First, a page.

Becoming a therapy dog is an involved process: a dog needs a solid grounding in obedience, to start. Additional training involves getting the dog used to a variety of situations, equipment, sounds and environments that otherwise might cause stress or fear. A therapy dog needs to remain calm, confident and stable in situations that can sometimes be chaotic.
If you’ve ever met Bamse, the shaggy, bright-eyed Lhasa Apso who belongs to TCOTC member Berit Gerhardson, you won’t be at all surprised to learn that he recently became a registered Therapy Dog. He’s gentle and unflappable, greets everyone with a happy tail wag, and loves to cuddle. “When he sees new people, he wags his tail and people think, ‘Oh, he likes me!'” says Berit. “It makes them feel good.”
TCOTC’s Therapy Dog Program Director, Carol Ouhl, certainly had no doubt. “Berit is a very warm, and easy to talk to and relates well to her dog,” says Carol. “And Bamse is a calm, social, well trained dog. The moment I met them, I knew that if Bamse wanted to do this work, they were going to make a great visiting team.”
Berit adopted Bamse as a rescue when he was a year old. An experienced trainer and an instructor during the early days of TCOTC’s agility program, Berit began training Bamse in agility. Bamse did well and earned several titles. However, Berit eventually realized Bamse wasn’t terribly interested in agility. At the same time, he excelled in Obedience and even earned his Canine Good Citizen certificate last June.
Knowing dogs are often happier when they are active and have a “job,” Berit enrolled Bamse in TCOTC’s Therapy Dog program. A therapy dog, also called a visiting dog, provides affection and comfort to people, typically in an institution such as a hospital, nursing home, assisted-living, hospice, shelter or school.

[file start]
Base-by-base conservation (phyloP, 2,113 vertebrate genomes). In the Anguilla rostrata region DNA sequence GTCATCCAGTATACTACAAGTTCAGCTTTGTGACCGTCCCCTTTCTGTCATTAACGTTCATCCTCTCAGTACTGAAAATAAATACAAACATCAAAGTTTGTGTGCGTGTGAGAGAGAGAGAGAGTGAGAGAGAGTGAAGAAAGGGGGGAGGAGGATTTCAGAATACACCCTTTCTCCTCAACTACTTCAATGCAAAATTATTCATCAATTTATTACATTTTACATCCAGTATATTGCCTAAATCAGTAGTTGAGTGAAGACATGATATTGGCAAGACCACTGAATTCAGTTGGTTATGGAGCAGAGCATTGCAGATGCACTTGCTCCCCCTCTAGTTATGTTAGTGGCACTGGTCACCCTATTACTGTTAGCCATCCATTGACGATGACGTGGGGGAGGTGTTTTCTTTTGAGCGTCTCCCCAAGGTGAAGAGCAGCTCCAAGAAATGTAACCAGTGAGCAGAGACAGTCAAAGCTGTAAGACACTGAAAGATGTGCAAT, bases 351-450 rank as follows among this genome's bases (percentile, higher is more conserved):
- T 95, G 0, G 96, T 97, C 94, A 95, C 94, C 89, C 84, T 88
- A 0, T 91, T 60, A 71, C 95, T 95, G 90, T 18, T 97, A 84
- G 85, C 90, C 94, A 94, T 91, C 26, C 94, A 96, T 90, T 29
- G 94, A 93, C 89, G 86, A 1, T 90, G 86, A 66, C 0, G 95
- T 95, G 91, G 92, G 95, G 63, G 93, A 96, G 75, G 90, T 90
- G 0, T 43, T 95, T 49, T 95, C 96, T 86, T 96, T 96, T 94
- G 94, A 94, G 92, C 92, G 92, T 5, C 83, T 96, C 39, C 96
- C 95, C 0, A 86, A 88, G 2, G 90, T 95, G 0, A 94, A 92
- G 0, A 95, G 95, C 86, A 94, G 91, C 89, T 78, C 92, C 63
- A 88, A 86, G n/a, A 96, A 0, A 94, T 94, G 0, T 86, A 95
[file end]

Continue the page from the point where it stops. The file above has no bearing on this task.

“It’s very challenging,” says Berit. “It’s like agility. As the handler, you have to learn what you and your dog can and cannot do. There are a lot of rules: The dog can’t jump up, can’t pick things up, and so on.” Berit says training Bamse to be comfortable with noises was a new experience. “We had never really practiced with noise before.”
Despite the challenges, Bamse was a natural. “He’s very even-keeled,” says Berit. “He’s the best dog, and so easygoing! He’s never wrecked anything or been destructive, and he loves people. And a therapy dog has to like people. You can’t force them.”
After completing Visiting Dog classes at TCOTC last October, Berit and Bamse tested with Therapy Dogs International and passed. They now “work” at a rehabilitation center in Brooklyn Center once a week, visiting patients who are transitioning from hospital to home again. “They love it,” says Berit. “One patient had a Lhasa a while ago, and another now wants to get a ‘cuddly’ dog. The staff like Bamse a lot, too.”
Berit says a therapy dog is not the same as a service or emotional support dog. A service dog is trained to help its handler mitigate a physical or mental disability, and does not socialize with other people or animals. A therapy dog provides comfort through attention and petting, and by being a catalyst for conversation with the handler. Therapy dogs are expected to be social and interact with others.